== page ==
Family pilgrimage to see memorial to South Shields VC hero
Relatives from as far as Canada and Cyprus came together for the first time to see the memorial statue to Captain Richard Wallace Annand, which stands on the grand staircase within South Shields Town Hall.
South Shields-born 2nd Lt Annand, known as Dick or Jake, was awarded the first Army VC of the Second World War for conspicuous gallantry while he was serving as a Platoon Commander with the 2nd Battalion, Durham Light Infantry, in Belgium, on 15 May 1940.
It was during fierce attacks on the River Dyle, east of Brussels, that, as small arms ammo had run out, Annand went forward on foot over open ground three times against mortar and machine gun fire to launch hand grenades from a ruined bridge against the Wehrmacht bridging parties.
Following an order to withdraw his platoon, Annand learned that his wounded batman, Private Joseph Hunter, from Sunderland, had been left behind.
He returned at once and brought Pte Hunter back in a wheelbarrow whilst under fire before losing conscious as a result of his own wounds.
Mayor of South Tyneside Coun Ken Stephenson, who welcomed the 11 visitors to the town hall said: “It was a great honour to join the Annand family in commemorating the life of Richard Annand VC.
"The people of South Tyneside are extremely proud of him and his incredible bravery and the strength that he displayed in the face of the enemy early in the Second World War.
"This was a wonderful opportunity to bring his relatives together to pay tribute to such a courageous soldier, family member and colleague. He was a local hero and very deserving recipient of the VC, the highest and most prestigious award for gallantry given to British and Commonwealth forces."
During their visit, relatives were shown the original entry of Capt. Annand’s signature in the town hall Visitors' Book, from September 6, 1940, when he met Mayor, Alderman W. L Pearson, and was made a Freeman of South Shields.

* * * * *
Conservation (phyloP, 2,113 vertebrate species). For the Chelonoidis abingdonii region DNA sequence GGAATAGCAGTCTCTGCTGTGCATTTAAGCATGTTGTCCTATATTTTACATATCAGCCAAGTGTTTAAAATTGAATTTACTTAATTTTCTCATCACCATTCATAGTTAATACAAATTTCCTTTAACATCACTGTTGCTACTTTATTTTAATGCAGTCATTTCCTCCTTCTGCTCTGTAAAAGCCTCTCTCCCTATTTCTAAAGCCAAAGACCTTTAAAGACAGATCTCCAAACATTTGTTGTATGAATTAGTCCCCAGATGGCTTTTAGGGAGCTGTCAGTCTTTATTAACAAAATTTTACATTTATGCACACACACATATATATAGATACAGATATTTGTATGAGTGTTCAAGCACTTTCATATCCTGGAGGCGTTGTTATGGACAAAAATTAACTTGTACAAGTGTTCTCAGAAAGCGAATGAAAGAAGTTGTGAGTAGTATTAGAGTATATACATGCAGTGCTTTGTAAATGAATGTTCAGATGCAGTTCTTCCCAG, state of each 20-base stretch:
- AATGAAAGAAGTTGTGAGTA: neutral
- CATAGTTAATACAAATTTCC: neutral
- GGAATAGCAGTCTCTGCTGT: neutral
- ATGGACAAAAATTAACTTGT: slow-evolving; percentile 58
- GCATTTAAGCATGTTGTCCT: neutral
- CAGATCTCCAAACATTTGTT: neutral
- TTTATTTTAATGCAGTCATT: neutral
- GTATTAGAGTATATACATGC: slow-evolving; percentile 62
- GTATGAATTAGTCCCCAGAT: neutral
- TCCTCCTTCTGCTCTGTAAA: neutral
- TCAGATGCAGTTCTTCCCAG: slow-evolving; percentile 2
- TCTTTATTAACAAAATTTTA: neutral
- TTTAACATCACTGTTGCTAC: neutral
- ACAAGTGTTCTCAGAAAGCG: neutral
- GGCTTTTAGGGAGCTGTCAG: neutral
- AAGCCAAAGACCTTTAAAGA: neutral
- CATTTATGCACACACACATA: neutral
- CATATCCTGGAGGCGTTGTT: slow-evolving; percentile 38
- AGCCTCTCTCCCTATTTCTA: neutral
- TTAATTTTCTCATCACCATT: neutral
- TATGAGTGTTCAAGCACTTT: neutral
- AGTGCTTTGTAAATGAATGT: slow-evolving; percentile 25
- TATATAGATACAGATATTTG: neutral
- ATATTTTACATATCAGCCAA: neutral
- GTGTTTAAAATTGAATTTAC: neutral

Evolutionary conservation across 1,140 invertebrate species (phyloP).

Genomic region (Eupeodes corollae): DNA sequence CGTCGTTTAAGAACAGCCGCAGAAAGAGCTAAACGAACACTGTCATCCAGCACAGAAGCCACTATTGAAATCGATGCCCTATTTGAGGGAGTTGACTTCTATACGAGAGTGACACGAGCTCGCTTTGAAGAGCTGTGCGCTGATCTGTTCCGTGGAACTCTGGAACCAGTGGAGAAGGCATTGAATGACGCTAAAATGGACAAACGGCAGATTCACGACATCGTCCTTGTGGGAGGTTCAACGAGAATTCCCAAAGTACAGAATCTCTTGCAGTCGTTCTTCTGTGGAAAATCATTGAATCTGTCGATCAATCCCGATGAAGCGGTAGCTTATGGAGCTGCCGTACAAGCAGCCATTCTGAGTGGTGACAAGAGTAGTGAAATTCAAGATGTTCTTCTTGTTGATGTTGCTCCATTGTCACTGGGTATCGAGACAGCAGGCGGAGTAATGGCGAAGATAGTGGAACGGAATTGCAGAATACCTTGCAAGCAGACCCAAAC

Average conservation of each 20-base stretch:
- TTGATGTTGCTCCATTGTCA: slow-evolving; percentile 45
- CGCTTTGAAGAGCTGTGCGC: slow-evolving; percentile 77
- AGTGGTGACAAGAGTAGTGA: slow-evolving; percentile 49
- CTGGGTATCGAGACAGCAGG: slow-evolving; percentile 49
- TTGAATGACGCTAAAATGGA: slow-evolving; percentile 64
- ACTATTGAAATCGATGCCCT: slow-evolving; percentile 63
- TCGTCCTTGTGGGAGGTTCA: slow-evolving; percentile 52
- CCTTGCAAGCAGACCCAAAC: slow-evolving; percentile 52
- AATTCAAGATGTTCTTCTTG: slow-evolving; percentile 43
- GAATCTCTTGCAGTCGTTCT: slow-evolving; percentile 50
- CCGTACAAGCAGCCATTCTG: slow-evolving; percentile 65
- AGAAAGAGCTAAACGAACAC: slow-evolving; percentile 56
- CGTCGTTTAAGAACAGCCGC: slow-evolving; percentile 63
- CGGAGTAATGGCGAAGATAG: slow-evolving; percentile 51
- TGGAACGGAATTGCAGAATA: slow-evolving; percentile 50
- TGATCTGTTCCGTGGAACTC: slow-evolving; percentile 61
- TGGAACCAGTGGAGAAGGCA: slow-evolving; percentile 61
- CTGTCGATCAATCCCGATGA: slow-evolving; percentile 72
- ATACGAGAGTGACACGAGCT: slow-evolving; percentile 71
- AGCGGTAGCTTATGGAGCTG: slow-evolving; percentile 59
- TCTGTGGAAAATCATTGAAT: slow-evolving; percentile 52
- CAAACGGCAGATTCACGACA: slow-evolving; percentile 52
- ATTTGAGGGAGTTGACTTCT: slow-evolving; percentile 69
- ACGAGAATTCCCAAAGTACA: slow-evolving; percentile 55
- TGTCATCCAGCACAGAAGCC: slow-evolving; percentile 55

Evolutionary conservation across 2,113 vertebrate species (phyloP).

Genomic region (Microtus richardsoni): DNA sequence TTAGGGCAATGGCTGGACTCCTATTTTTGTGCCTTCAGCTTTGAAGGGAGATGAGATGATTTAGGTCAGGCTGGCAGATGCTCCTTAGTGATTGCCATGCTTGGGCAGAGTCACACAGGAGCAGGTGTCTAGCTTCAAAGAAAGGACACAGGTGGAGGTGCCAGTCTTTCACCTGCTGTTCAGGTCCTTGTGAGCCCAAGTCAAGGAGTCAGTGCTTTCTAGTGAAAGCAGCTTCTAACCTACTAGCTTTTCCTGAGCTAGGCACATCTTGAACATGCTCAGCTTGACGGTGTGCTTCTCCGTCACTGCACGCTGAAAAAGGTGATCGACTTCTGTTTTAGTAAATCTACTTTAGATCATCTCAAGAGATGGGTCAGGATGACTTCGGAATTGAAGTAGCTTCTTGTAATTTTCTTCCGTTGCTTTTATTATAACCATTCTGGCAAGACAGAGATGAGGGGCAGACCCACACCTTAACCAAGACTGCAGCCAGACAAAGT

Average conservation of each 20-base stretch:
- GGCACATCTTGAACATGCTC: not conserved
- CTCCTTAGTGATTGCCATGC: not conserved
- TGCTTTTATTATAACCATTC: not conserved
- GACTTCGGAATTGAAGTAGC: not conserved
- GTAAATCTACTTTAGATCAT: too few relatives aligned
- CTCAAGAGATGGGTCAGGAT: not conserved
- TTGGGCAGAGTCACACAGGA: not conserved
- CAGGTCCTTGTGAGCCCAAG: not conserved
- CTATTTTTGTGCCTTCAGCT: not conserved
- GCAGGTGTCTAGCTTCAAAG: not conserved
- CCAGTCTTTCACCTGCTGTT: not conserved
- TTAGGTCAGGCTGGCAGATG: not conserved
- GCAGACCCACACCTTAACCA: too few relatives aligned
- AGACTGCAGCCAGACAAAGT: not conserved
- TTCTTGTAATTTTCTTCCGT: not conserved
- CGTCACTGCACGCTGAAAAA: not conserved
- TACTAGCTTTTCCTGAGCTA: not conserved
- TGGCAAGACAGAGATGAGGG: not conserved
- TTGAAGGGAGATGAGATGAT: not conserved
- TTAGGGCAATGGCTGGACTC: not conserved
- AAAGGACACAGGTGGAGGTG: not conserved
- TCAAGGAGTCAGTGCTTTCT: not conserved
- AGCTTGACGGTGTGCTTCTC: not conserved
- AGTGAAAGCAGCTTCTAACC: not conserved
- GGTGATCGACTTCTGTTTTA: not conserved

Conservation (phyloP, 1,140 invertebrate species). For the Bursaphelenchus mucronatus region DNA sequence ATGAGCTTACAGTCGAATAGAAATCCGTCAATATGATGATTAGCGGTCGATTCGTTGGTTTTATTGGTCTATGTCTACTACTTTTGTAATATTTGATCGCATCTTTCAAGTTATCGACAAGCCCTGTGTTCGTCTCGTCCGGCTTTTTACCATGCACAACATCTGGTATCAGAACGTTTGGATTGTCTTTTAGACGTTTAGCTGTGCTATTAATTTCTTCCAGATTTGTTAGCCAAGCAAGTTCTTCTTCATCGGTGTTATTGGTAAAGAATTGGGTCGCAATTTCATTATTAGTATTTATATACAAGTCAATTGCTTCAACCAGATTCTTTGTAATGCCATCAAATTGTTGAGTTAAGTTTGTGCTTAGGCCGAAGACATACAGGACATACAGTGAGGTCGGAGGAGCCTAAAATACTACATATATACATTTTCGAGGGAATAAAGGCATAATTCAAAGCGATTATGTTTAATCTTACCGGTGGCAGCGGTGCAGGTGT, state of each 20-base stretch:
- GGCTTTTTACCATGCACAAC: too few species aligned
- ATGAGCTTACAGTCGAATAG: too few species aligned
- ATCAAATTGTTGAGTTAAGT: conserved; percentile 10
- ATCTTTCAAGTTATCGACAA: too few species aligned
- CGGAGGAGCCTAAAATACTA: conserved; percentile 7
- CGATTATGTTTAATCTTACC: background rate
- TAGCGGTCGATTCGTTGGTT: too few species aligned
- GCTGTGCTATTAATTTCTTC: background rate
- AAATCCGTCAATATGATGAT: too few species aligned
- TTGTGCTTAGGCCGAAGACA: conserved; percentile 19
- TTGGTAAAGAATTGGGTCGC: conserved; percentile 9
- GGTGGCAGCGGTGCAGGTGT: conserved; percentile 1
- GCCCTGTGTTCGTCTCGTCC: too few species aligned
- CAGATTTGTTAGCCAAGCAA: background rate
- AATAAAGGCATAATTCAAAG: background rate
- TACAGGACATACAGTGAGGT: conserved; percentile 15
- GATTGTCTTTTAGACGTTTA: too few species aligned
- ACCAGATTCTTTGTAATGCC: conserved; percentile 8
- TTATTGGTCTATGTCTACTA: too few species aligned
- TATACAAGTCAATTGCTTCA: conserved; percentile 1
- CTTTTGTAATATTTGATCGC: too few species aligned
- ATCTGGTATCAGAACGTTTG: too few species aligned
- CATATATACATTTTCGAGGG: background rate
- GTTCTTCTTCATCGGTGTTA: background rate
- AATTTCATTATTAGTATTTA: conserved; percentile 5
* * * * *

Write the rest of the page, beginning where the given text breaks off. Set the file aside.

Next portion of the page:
They also heard from his colleagues Lieutenant Colonel John Davis, current President of the South Shields branch of the DLI Association, as well as the Deputy Mayor of South Tyneside, former serviceman and active Association member, Coun Norman Dick, who described Capt. Annand as ‘a pure gentlemen’ and reminisced about times during DLI branch get-togethers.
Lt Col. Davis said Capt Annand was a ‘really lovely man’, who had a ‘wicked’ sense of humour.
Capt Annand’s fifth cousin Alex Annand, who had travelled from Berkshire, rallied the family together after discovering there was a tribute to his ancestor in the form of a statue in South Shields: “I discovered there was a statue while reading an article about Dick around four years ago," he said.
"The included photo was very distorted, I just couldn’t make it out. At first I thought it was a little tin soldier, then eventually found out it was a statue in South Shields Town Hall.”
When Sue Pott (nee Annand) told Alex in May she was travelling from Canada to the UK for a bike ride along the east coast of Scotland, Alex contacted other relatives in the Home Counties and Europe about the possibility of meeting up with the Canadians for the first time and to see the statue.
Sue’s brother and sister, Bob Annand, of British Columbia, and Jane Luck (nee Annand), of Toronto, flew to the UK to join the party.
Their dad, Major James Bruce Annand was Capt. Annand’s first cousin. Sue said: "It has been truly amazing for the family to come here."
Alexander Martin Annand, from London, added: "It has been an emotional experience for the family. We are sure Dick would have been touched at the attention he has had."
Alex added: “The VC is the ultimate world-wide recognition of bravery. For us to have a Victoria Cross in our family, there is no greater honour."
2nd Lt. Annand received his Victoria Cross from King George VI at Buckingham Palace on 3 September 3, 1940. He later said: “Every man who was with me deserves a medal.”
The son of a Naval Lieutenant Commander, who was killed at Gallipoli when Dick was only six months old, Capt. Annand was born in South Shields, in November 1914. He later went on to train young soldiers, members of the Home Guard and Commandos.
After WWII, he was promoted to Captain and became Personnel Officer at Finchale Abbey Training Centre for the Disabled, near Durham, until retirement in 1979.
He was founder member, later President, of the British Association for the Hard of Hearing, which still exists as Hearing Concern. He also helped to set up the Durham County Association for the Disabled.
On February 17, 1956, Dick was gazetted a Deputy Lieutenant for the County for Durham.
He married Shirley Osbourne in November 1940; they had no children. As he was dying on Christmas Eve in 2004, aged 90, he said to Shirley: “Darling, God has been so good to me. I have a wonderful wife and had a full life. I am ready to go.”